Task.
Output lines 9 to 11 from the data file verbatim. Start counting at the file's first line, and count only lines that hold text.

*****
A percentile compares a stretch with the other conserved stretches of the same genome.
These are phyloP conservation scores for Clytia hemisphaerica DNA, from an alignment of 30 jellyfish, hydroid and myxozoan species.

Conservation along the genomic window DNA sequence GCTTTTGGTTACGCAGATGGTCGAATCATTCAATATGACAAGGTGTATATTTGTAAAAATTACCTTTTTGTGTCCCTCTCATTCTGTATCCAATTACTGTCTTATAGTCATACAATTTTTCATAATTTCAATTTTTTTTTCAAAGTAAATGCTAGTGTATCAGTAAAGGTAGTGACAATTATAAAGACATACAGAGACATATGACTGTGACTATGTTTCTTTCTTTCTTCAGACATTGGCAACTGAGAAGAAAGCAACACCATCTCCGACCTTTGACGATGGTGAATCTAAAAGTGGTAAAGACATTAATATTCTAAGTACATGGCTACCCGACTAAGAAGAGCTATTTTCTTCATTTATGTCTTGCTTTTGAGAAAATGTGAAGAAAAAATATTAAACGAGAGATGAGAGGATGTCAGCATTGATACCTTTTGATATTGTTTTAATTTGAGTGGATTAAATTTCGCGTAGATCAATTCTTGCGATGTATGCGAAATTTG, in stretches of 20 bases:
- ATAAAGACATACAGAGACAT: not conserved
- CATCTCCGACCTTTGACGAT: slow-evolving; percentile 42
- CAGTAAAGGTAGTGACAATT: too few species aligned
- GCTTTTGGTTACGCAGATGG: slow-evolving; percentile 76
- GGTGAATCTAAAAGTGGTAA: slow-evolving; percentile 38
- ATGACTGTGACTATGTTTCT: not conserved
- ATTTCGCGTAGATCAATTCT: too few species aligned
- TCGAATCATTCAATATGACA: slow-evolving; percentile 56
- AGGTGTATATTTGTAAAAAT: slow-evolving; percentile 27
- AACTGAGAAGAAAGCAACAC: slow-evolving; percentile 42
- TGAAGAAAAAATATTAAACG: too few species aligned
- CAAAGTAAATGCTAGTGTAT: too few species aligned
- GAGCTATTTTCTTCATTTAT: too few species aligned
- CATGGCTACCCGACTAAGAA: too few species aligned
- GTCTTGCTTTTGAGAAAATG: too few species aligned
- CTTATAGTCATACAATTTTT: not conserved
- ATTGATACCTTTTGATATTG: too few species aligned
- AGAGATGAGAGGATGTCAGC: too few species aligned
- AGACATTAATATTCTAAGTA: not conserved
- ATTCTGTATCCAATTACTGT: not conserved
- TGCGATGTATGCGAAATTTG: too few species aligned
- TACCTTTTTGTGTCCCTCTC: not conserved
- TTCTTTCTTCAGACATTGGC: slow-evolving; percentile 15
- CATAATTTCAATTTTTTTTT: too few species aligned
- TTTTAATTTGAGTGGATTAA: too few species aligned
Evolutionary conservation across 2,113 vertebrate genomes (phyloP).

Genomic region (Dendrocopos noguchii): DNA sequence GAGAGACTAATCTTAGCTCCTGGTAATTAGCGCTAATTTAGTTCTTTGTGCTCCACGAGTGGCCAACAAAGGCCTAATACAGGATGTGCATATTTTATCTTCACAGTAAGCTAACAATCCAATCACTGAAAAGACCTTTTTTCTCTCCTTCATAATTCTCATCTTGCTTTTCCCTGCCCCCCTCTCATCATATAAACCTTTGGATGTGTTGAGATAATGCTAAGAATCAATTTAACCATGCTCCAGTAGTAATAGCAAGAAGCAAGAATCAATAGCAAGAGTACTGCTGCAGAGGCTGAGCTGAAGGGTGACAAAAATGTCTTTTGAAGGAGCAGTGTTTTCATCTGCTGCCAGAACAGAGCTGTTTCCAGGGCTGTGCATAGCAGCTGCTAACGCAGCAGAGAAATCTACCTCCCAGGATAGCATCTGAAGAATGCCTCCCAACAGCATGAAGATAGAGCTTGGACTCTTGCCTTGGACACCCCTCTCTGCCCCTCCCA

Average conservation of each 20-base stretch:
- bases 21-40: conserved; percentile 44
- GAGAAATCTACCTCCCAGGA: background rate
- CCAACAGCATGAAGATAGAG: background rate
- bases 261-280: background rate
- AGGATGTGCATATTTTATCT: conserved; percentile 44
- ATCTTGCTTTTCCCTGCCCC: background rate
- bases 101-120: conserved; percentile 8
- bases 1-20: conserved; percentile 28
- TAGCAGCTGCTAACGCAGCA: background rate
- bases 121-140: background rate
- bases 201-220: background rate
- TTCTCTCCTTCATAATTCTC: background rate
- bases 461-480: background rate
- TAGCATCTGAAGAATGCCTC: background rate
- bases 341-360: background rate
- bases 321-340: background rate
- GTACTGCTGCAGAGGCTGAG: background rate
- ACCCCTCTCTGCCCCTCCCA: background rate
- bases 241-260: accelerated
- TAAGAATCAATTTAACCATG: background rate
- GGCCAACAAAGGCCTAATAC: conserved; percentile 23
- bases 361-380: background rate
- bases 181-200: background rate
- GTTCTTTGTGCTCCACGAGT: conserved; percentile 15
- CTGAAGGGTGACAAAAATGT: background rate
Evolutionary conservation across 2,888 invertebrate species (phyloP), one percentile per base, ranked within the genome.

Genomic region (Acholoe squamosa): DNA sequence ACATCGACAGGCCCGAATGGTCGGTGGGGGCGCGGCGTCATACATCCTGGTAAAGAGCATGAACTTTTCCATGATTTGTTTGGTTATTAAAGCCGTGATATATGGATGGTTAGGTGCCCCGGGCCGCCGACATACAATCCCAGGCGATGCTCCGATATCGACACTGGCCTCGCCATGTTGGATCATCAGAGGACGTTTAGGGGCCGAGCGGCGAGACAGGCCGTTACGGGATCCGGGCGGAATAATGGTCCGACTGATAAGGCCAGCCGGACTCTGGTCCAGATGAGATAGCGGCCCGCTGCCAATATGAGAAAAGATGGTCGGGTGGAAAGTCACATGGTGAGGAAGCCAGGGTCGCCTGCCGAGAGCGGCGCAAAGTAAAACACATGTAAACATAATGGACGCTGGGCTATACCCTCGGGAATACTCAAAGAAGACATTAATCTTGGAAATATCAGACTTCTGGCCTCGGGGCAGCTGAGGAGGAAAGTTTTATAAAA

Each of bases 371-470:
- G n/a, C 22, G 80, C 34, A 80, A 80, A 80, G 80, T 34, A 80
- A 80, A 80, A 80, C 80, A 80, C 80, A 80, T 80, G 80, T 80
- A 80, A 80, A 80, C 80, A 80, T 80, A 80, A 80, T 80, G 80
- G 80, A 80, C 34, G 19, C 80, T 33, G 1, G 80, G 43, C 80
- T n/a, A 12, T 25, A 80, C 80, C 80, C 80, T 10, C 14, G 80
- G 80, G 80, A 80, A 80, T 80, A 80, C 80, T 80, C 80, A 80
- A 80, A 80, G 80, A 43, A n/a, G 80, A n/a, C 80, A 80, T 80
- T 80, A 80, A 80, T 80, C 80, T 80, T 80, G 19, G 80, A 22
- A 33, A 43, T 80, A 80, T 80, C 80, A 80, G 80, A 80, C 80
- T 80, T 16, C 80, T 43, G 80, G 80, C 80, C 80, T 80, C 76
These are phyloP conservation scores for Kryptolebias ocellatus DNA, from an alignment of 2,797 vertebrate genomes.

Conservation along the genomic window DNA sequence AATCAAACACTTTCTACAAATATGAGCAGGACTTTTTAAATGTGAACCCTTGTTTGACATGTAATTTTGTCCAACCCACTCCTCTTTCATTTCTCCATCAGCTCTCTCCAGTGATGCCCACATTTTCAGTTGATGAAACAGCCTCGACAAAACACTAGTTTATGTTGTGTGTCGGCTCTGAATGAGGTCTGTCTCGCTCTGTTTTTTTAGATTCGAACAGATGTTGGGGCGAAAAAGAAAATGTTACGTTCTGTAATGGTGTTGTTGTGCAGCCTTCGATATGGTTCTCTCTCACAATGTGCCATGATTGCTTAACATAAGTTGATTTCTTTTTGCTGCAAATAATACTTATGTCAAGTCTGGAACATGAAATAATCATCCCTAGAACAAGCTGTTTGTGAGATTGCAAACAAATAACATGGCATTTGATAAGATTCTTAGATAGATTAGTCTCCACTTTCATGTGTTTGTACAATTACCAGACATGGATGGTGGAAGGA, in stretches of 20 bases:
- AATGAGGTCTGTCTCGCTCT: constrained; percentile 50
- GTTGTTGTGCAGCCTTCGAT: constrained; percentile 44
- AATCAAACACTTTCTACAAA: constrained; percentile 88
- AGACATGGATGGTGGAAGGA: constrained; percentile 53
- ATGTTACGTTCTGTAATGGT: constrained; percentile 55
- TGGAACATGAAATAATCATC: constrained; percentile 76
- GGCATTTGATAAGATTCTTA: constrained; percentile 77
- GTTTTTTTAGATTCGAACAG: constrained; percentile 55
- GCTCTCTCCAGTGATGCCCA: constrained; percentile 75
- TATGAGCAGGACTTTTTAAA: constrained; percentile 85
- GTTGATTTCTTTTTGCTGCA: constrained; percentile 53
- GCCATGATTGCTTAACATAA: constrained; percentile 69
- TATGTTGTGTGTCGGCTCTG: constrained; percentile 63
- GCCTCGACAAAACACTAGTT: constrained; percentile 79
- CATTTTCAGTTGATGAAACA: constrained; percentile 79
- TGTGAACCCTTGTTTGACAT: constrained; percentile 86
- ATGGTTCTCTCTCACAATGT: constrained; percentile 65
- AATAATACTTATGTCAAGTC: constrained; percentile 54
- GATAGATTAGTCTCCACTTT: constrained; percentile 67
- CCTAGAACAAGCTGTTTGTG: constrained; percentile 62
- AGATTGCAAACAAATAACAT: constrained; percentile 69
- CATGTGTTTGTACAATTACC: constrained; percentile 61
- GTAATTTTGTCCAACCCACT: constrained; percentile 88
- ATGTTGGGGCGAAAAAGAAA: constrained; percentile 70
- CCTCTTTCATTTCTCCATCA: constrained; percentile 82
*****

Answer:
- ATGACTGTGACTATGTTTCT: not conserved
- ATTTCGCGTAGATCAATTCT: too few species aligned
- TCGAATCATTCAATATGACA: slow-evolving; percentile 56